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Defining the Best Interest of a Child in Maryland

A woman divorced the father of her four children five years ago. The father had a severe cocaine addiction, which often landed him in a Charles County jail. After his most recent release, he watched his children for two days while their mother had emergency surgery. Upon return from the hospital, the mother learned that Child Protective Services was notified by a teacher at the children’s school because they had severe bruises on their legs and cigarette burns on their feet. After a gut-wrenching trial, the father was found guilty of abusing the children and sentenced to 12 years in prison, being eligible for parole in eight years. 

Having recently been granted parole, the father is seeking visitation of his children. However, the mother seeks to fight any visitation or custody attempt because of the father’s prior abusive acts against the children and her learning from mutual friends and family that he is using cocaine again. The mother would greatly benefit from having a Maryland attorney on her side.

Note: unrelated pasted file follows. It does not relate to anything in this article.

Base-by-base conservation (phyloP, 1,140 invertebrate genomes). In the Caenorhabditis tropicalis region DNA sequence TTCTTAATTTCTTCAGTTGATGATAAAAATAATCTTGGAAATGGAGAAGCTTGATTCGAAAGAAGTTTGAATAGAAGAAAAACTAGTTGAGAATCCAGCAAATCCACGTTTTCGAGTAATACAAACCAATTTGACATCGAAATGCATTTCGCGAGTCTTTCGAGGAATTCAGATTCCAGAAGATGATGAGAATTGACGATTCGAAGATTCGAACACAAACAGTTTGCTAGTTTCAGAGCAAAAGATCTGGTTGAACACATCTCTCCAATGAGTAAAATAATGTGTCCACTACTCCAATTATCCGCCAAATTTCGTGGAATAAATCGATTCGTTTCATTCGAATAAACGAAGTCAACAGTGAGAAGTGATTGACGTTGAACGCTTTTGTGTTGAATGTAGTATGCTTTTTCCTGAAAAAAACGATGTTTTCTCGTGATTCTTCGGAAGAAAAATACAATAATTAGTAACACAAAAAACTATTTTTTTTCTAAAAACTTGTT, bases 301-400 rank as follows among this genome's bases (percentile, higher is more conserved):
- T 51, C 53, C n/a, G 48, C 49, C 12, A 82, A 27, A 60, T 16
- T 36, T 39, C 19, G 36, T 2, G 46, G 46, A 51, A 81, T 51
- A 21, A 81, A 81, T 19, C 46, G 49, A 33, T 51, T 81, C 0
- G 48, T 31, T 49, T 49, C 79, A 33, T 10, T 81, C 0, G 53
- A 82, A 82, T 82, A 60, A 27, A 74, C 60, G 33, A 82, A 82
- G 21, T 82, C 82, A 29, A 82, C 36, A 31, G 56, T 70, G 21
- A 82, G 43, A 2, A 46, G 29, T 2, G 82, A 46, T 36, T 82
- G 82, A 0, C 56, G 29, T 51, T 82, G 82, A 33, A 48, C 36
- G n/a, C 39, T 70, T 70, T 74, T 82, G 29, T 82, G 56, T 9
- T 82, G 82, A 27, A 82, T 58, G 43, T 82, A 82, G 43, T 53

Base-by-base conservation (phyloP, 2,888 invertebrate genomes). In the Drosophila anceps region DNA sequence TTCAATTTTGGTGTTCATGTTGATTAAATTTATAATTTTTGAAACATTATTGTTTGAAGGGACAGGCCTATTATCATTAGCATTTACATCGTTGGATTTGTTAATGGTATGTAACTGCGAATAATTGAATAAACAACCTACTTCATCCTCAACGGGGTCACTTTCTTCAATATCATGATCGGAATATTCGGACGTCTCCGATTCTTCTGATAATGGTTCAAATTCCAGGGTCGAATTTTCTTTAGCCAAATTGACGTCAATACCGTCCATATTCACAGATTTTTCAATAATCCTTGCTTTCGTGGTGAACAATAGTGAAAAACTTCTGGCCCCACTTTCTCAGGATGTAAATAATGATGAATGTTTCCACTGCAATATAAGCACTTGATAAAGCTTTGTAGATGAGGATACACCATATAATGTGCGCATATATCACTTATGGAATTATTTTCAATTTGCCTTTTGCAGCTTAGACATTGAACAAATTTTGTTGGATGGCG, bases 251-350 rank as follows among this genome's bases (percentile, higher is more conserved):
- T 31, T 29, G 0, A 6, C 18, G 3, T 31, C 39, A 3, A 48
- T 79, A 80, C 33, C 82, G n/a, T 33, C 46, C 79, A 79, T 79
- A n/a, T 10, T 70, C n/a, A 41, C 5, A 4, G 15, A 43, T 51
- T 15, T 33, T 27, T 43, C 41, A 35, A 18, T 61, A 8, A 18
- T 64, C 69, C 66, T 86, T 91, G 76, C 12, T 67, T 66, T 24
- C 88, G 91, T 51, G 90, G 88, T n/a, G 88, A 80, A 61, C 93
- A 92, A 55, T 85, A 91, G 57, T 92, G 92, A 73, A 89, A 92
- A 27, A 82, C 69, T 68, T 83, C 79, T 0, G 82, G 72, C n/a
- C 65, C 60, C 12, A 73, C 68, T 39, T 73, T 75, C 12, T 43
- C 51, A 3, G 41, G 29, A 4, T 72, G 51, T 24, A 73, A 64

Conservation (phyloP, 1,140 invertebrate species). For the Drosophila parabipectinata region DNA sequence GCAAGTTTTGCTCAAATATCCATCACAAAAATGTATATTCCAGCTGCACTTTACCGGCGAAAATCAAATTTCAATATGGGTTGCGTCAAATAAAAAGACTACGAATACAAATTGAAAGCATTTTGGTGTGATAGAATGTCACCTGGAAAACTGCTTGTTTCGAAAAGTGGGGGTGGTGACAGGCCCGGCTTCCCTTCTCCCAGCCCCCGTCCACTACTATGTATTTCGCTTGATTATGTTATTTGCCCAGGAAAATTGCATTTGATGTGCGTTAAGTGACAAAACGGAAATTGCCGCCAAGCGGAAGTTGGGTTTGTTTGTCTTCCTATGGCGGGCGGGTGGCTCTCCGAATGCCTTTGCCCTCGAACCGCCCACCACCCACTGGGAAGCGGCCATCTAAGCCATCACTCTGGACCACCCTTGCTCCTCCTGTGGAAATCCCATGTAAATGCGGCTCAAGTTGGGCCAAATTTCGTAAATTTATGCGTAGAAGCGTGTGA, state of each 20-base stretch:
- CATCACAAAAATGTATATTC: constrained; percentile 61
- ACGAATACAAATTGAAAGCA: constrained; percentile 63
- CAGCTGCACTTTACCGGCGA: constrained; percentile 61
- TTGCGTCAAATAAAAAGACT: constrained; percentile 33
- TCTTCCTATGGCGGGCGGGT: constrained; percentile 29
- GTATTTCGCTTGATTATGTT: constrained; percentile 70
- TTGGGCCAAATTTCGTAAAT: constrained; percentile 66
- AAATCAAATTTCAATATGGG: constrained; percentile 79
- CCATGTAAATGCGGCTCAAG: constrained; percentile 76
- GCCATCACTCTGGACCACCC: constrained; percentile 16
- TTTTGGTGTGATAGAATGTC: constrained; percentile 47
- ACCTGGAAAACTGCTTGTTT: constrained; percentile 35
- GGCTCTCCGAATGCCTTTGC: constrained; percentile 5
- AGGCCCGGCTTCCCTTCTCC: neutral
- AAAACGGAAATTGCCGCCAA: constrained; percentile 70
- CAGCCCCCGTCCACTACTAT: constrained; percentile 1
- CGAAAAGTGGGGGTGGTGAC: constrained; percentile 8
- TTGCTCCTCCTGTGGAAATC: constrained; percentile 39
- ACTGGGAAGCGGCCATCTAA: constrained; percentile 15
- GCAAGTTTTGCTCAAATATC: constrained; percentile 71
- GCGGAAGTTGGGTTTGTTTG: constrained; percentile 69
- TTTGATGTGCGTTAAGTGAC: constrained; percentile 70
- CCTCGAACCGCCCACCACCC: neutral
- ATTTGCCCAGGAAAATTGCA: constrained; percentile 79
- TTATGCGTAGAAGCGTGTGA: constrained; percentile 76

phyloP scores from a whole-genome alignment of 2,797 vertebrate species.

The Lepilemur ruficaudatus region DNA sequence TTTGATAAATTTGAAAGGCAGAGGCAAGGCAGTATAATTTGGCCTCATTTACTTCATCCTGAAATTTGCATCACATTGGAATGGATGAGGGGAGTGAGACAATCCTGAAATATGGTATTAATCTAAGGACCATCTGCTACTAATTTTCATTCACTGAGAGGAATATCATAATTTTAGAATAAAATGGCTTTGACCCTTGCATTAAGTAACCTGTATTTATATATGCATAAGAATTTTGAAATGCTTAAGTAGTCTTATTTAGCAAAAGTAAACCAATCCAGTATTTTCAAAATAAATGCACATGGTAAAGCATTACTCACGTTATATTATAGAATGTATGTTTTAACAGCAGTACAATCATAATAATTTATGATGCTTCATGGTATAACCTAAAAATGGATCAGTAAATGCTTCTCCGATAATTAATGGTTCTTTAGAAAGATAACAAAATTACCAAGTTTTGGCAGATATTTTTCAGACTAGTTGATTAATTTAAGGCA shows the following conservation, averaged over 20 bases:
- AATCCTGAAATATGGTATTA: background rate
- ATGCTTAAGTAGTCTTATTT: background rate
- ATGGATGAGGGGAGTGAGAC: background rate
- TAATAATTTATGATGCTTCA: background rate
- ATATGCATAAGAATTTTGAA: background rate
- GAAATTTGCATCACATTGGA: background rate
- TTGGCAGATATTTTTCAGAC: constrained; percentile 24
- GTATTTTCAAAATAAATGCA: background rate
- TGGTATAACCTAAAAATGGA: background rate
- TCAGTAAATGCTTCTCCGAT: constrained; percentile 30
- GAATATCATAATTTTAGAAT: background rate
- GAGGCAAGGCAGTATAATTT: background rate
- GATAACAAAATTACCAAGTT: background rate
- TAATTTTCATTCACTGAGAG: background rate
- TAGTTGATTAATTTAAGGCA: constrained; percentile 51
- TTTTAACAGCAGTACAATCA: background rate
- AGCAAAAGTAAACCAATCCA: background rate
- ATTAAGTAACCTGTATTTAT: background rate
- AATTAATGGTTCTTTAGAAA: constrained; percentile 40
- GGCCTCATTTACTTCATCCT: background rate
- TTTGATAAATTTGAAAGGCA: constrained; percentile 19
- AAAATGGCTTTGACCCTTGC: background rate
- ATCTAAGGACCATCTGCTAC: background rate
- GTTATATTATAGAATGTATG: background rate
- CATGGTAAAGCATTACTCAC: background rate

Obtaining custody in Maryland

In Maryland, a person may acquire physical or legal custody. Physical custody means a parent provides the daily care for a child and the primary residence. A parent may obtain sole physical custody, or both parents may possess joint physical custody. In addition to physical custody, a court may grant legal custody, which allows a parent to decide educational, religious and health issues regarding the child. To determine the custody arrangement, courts weigh the applicable elements provided in Montgomery County v. Sanders, including:

  • Fitness of the parents
  • Potential for maintaining natural family relations
  • Preference of the child
  • Material opportunities affecting the future life of the child
  • Age, health, and sex of the child
  • Residences of the parents and the opportunity for visitation
  • Whether there was a prior voluntary abandonment or surrender of custody of the child

Parents may cooperatively create a custody agreement in the form of a parenting plan, which is presented to the court for approval. 

The lawyers at Mudd, Mudd & Fitzgerald, P.A. provide effective representation for child custody proceedings. The firm represents clients in Charles County, St. Mary’s County, Calvert County and the surrounding areas. 

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